:  to make the motion of seizing: clutch
1:  to take or seize eagerly
2:  to clasp or embrace especially with the fingers or arms
3:  to lay hold of with the mind: comprehend



Grasp (v.): mid-14th century, “to reach, drop, feel around,” possibly a metathesis of grapsen, from Old English graepsan “to touch, feel,” from Proto-Germanic grap-, grab-, from Proto-Indo-European root ghrebh- “to seize, reach” (related to: grab).  With verb-formative -s- as in cleanse.  Sense of “seize” first recorded mid-16th century.  Transitive use by 17th century.  Figurative use from c. 1600; of intellectual matters from 1680s.



"I believe though I do not comprehend, and I hold by faith what I cannot grasp with the mind." 

Saint Bernard (1090-1153, Bernard of Clairvaux, French abbot and the primary reformer of the Cistercian order)

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"But he that dares not to grasp the thorn
Should never crave the rose." 

Anne Brontë (1820-1849, Irish novelist George Moore declared that "if Anne Brontë had lived ten years longer, she would have taken a place beside Jane Austen, perhaps even a higher place"; in addition, he described her first novel, Agnes Grey (1847), as "the most perfect prose narrative in English literature.")

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"True adulthood occurs the moment we grasp that the people who raised us do not exist solely for our comfort and reassurance. From that point on, the steady stream of unconditional love and support we've expected from them all our lives has to flow both ways."

Lynn Coady (b. 1970, Canadian novelist, journalist, and TV writer)

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“The study of mathematics is apt to commence in disappointment... We are told that by its aid the stars are weighed and the billions of molecules in a drop of water are counted. Yet, like the ghost of Hamlet's father, this great science eludes the efforts of our mental weapons to grasp it.” 

Alfred North Whitehead (1861-1947, British mathematician, logician and philosopher best known for his work in mathematical logic and the philosophy of science)

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“Happiness is a butterfly that often hovers just beyond your grasp, then suddenly alights on your shoulder, sits for a spell and moves on.”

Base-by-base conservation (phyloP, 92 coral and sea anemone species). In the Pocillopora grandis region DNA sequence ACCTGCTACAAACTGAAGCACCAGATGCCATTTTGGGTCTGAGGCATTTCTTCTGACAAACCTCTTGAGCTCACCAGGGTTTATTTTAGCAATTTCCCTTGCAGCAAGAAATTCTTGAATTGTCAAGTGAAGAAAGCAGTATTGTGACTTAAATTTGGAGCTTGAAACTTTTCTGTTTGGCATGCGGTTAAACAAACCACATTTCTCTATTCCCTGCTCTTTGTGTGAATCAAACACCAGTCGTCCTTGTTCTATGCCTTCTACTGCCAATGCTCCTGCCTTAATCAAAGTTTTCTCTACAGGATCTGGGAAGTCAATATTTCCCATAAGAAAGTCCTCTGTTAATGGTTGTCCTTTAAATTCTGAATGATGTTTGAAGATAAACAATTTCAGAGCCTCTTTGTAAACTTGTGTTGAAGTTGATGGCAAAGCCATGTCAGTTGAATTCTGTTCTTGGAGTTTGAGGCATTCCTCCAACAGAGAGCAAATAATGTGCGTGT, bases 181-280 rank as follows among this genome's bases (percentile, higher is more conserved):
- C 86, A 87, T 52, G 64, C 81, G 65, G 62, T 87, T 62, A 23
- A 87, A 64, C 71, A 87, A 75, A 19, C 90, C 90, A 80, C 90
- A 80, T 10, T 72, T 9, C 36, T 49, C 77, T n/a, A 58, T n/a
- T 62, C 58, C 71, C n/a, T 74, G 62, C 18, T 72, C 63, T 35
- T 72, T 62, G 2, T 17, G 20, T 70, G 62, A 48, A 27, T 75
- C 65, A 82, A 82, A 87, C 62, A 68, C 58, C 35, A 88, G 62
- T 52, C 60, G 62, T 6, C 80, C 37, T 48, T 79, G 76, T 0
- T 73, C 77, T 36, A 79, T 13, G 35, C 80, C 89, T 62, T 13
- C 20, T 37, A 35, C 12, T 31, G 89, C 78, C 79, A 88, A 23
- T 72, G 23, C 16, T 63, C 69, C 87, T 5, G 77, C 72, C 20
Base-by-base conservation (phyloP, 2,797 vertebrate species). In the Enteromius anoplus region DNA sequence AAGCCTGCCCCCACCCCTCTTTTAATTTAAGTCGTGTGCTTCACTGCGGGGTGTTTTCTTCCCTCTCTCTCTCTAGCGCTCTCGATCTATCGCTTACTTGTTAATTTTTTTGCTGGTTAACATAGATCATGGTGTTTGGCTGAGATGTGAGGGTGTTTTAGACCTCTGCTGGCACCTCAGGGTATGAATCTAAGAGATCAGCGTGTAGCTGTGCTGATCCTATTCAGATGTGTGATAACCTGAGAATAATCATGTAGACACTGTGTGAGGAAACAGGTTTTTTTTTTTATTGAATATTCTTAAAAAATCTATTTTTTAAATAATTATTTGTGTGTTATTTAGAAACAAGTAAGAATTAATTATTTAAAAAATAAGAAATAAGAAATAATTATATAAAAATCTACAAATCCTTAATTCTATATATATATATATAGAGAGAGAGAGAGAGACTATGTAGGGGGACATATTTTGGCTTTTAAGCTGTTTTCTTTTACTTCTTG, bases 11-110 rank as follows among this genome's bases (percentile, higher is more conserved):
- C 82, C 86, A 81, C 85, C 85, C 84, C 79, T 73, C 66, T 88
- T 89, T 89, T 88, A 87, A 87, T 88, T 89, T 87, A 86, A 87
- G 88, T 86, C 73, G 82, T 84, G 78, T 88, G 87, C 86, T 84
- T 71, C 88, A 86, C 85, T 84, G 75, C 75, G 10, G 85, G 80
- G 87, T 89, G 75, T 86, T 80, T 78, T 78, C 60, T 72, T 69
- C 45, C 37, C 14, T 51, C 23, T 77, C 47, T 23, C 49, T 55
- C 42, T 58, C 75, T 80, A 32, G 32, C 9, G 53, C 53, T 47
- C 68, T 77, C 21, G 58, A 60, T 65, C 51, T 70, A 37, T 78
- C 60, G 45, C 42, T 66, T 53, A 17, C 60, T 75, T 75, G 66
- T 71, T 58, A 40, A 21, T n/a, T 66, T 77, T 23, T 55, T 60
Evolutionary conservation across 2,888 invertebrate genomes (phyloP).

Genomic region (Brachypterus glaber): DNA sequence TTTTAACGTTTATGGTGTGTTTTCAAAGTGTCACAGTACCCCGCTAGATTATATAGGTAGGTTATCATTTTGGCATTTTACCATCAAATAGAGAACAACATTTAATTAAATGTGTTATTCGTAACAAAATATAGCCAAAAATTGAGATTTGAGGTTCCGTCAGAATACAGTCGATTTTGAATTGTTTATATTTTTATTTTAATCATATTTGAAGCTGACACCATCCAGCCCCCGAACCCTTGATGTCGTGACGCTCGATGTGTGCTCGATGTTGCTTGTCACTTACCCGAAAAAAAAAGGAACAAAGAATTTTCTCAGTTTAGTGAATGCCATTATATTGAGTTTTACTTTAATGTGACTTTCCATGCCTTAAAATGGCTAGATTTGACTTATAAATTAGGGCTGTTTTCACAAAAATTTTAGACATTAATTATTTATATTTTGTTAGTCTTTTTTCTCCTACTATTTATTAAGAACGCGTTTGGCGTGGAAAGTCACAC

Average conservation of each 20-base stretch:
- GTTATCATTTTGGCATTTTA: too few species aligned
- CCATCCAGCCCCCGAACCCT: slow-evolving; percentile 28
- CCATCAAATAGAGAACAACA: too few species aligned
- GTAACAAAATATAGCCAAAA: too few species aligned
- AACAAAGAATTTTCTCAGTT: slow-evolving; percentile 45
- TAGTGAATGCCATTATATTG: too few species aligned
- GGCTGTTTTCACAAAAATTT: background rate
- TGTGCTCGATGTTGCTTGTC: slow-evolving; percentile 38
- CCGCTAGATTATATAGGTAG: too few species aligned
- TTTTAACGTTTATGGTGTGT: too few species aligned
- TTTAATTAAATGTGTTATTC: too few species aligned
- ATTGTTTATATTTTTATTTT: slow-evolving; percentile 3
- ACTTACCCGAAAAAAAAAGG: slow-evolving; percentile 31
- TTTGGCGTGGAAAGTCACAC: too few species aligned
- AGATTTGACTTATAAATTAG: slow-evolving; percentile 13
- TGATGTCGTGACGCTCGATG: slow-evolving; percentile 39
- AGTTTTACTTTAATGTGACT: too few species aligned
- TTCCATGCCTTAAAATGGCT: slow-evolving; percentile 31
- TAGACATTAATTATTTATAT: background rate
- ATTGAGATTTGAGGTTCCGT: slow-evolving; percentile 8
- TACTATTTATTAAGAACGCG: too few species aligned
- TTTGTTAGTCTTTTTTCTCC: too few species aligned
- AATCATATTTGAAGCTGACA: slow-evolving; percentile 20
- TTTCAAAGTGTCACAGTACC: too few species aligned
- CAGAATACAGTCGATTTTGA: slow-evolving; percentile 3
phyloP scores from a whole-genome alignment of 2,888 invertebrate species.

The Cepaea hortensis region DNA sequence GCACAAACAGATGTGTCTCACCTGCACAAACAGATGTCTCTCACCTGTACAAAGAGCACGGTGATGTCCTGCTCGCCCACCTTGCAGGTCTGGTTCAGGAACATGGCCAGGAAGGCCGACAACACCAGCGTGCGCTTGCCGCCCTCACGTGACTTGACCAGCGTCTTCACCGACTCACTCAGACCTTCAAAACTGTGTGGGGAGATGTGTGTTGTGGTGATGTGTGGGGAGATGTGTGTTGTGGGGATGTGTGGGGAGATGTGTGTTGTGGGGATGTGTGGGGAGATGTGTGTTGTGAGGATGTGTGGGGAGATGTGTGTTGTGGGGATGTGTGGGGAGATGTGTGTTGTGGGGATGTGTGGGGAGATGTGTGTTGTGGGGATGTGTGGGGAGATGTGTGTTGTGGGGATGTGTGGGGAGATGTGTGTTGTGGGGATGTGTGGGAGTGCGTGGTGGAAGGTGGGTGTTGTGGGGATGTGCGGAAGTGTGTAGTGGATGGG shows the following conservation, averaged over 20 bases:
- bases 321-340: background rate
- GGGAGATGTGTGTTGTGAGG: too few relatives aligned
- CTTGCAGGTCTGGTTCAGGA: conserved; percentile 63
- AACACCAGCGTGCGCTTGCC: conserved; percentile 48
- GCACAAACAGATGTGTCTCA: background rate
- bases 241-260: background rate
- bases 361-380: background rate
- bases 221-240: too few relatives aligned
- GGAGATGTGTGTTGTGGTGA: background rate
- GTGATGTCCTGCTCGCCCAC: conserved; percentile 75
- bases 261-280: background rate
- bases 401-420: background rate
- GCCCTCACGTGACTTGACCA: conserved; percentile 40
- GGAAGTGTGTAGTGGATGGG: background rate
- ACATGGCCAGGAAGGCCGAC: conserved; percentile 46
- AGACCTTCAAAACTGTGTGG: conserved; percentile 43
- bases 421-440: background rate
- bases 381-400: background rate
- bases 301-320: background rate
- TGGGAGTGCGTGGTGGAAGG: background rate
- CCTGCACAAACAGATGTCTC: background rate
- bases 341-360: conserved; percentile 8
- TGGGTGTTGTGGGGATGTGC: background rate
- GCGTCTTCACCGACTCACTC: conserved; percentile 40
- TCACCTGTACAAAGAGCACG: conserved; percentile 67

Peggy Toney Horton (wife, mother, grandmother, and writer)

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“Rushing into action, you fail.
Trying to grasp things, you lose them.
Forcing a project to completion,
you ruin what was almost ripe.
Therefore the Master takes action
by letting things take their course.
He remains as calm at the end 
as at the beginning.
He has nothing,
thus has nothing to lose.
What he desires is non-desire;
what he learns is to unlearn.
He simply reminds people
of who they have always been.
He cares about nothing but the Tao.
Thus he can care for all things.”

Lao Tzu or Laozi (Old Master who was said to written the IChing; Philosophical Daoism traces its origins to Laozi, an extraordinary thinker who flourished during the sixth century B.C.E., according to Chinese tradition)

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“Rushing into action, you fail.
Trying to grasp things, you lose them.
Forcing a project to completion,
you ruin what was almost ripe.
Therefore the Master takes action
by letting things take their course. . .” Lao Tzu


Grasping for events to happen tends to push what we desire away.  When we force circumstances we are haphazardly signaling to The Universe that we don’t trust what is meant for us.

Ease allows us to draw upon all that is meant for us in The Flow.  Life happens effortlessly when we place ourselves in the vicinity of all that we envision.  If there’s a vibrational fit, The Universe will stand behind such visions, and will most often deliver more than we dreamed.

In order for events to align, we must focus, take our time, and take aim, and trust, surrender, and focus.  It’s not about chasing one’s tail and running through life.  That’s not to say that we shouldn’t work hard for what we want.  Essentially, it’s about being present and knowing when it’s necessary to speed up and when to slow down.

In order to discern what is meant for us, we must develop a propensity for work-life balance, which should also entail play, rest, and challenge.  The danger can mount when we only focus on one segment of our lives.  We will miss out on what we are in all of our complexities, levels, and dimensions.

The most fulfilling lives are the ones grounded in equanimity.  Sojourners, let’s reach for Grace, balance and love, which will lead to happiness, creative joy, and to authenticity.

Continue to be well, sojourners!

Miraculously Yours, Tonya







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